By Jack Rico
The 1-4-0: #Creed is arguably top 3 amongst the best Rocky films. It plays up the nostalgia while keeping it contemporary. An honest crowd-pleasing experience that will choke up the machoest of men.
The Gist: Rocky is brought back to the ring, but this time as a trainer as he takes under his wing Apollo Creed’s son.
What Works: To bring back Sylvester Stallone in another Rocky movie was going to be a difficult challenge. You were going to have to bring him a story where he didn’t have to embarrass or compromise the legacy of his character (meaning the audience won’t feel like the character sold his soul for a lousy buck) and director/writer Ryan Coogler (Fruitvale Station) did just that. From returning back to the city where it all began in Philadelphia, to getting a peak at where Balboa would be in present-time (meaning not fighting in the ring) to the usage of the original Bill Conti film score – Coogler gave ‘Rocky’ new purpose, one that is believable and evocative. He hit the right tones between nostalgia and forging its own modern-day identity that should be appealing to audiences of all ages.
The plot line of Creed is VERY similar to the original ‘Rocky’ – a kid who’s biggest talent is fighting, gets a shot at the heavyweight title through promotional serendipitous circumstances (being at the right place at the right time). With his girl at his side and his father figure trainer on the other, can Creed beat the heavyweight champ while never having had a real professional fight? Stallone, who has been with Rocky through the thick and thin for four decades, gives a performance full of shades and nuances that only the hues of time can provide. I’m not sure if it is an Oscar nominee performance, but Stallone can’t do better that what he left on screen. Nevertheless, I hope he is recognized because it would bring Stallone and Rocky full circle. Remember, 1976’s Rocky was nominated for ten Oscars and won three, including Best Picture.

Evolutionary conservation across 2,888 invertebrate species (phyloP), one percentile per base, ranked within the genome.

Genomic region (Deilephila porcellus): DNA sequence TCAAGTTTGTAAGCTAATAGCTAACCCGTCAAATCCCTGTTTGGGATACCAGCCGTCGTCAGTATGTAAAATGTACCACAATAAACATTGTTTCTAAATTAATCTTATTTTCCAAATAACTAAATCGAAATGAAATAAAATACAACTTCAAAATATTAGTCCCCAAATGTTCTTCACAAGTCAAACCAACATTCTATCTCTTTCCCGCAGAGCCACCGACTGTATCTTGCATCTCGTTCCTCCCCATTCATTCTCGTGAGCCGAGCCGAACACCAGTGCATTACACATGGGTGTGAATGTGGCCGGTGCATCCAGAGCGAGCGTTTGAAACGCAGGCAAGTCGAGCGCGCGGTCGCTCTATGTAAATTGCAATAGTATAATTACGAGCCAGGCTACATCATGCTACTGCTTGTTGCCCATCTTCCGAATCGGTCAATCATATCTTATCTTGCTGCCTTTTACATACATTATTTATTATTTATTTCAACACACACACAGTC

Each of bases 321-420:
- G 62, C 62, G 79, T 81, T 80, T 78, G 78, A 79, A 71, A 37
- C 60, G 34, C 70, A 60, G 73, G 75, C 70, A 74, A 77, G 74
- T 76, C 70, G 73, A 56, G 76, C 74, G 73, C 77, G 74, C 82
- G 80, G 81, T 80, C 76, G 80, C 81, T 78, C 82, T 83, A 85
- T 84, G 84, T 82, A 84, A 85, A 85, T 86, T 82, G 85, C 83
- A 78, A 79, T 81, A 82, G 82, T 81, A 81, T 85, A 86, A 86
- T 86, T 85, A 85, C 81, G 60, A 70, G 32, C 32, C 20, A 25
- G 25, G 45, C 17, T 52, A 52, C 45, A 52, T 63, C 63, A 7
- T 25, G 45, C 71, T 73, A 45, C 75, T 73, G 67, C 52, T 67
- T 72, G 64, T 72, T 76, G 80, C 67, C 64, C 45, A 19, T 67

What Doesn’t Work: As much as Michael B. Jordan is the titular character in this new take on the Rocky franchise, this is Stallone’s film and the audience will confirm that at the box office when it premieres. Jordan along with the rest of the cast play back-up to Stallone in an indirect way. We’re here to see ‘Rocky,’ the rest is the cherry on top.
Pay or Nay: Pay and pay twice. Even though Coogler might deny it, Creed is a re-envisioning of the original Rocky movie. It possesses all the old school traits with a new-school bravado that will appeal to cross-generational audiences which is almost impossible to do. Ask Schwarzennegger. As good as Jake Gyllenhaal was in Southpaw, this year’s other boxing movie, his gritty performance was attached to a film filled with genre clichés. Creed has a bit less grit and possesses a more romanticized aura where “boxing” doesn’t drive the story, but where the characters griefs and victories somehow become part of our own. This is one to enjoy, so go ahead and feel free to scream ‘Woooo,” off the top of your lungs, bop your head to the cool soundtrack and shed a tear or two in what could be Rocky’s final round on screen.